For a somewhat related example, I wrote a gaming supplement that briefly talks about Vulcans. It was for Steve Jackson Games that, among other things, produces books specifically for the dimension that describe Humans, Vulcans, Romulans, Klingons, and deals with Star Fleet and the Prime Directive. The books include a notice “Elements of the Star Fleet Universe are the property of Paramount Pictures Corporation and are used with their permission.” So the books are produced by professionals working for a professional company with official approval from Paramount.

    But the phrase “Star Trek” does not appear anywhere in those books! I don’t know all the details, but apparently before Star Trek became a wildly successful franchise, Franz Joseph Schnaubelt got legal permission to produce the *Star Fleet Technical Manual* which was published in 1975. Somehow, from that (and don’t ask me how; I have virtually no idea how it works) someone can gain the legal rights to publish original, professional material for the Star Trek Universe as long as they don’t use the term “Star Trek.”

    So one could easily have a debate about, “This book is full of details about Star Trek, but never uses that term. So is this a Star Trek book or not?” (And no, I’m not trying to start a debate. Right now I’m going to go look for the elephant.)

    • Thank you, Alden and I enjoyed hearing about your example. One of the things I’ve always found great about Star Trek that over the years, is that many of the behind-the-scenes folks have really cared about fandom and have tried to find paths for works by fans become official in some way. Star Trek: The Next Generation, for example, allowed the submission of spec scripts long after the practice was discouraged in Hollywood. A friend of mine and I submitted one and it was actually considered at the producer’s level before being rejected. Of course, Paramount, like many big companies, has many nervous lawyers, who want to avoid opening doors to lawsuits. These folks have worked pretty actively over the years to contain these paths.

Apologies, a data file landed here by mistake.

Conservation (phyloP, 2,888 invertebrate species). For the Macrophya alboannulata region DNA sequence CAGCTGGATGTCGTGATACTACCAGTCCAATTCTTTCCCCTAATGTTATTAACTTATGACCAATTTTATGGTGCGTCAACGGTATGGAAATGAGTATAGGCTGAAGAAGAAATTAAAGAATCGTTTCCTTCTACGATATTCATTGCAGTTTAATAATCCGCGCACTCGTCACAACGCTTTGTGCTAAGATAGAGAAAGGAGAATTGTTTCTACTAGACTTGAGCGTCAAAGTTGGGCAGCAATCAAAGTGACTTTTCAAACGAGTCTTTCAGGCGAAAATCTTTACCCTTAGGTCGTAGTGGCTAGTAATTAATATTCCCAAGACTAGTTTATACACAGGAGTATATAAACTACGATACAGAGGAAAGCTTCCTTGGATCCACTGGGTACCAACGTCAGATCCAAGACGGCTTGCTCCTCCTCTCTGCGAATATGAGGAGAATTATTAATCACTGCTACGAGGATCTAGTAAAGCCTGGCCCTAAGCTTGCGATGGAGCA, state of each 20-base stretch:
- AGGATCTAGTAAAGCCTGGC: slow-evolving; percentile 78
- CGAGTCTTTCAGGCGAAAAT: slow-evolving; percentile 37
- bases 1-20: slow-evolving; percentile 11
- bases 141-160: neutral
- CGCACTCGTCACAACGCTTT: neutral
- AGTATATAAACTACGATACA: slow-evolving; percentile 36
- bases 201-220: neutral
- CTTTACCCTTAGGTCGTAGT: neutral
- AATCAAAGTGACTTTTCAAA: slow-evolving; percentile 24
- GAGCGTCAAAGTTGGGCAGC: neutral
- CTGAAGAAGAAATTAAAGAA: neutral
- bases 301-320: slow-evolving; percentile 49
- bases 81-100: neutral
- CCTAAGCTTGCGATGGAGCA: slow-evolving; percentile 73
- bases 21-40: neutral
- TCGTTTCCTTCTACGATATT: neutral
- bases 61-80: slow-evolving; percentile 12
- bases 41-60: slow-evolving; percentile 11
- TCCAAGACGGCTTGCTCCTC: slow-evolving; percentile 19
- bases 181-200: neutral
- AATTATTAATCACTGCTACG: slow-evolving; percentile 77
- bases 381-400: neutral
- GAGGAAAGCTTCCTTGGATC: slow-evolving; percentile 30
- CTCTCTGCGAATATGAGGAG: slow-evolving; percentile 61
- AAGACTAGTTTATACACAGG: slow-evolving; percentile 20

Also, in the early years, before Paramount had an inkling of how popular Star Trek would become, but anxious to make some money from its property, did make a few deals without exercising a lot of control. I believe that’s the era where the Franz Joseph Schnaubelt deal got made.

      So, yeah, all of this can make it tricky to separate “official for the sake of continuity” (Or “canon” as Star Trek fans use the word), “official, licensed properties,” and “fan-made.” I think there are some clear lines, as we’ve discussed above, but there are some gray areas as well. The gray areas are worth at least another blog post (or several). So for now, I think I’ll just go enjoy a cuppa Earl Grey.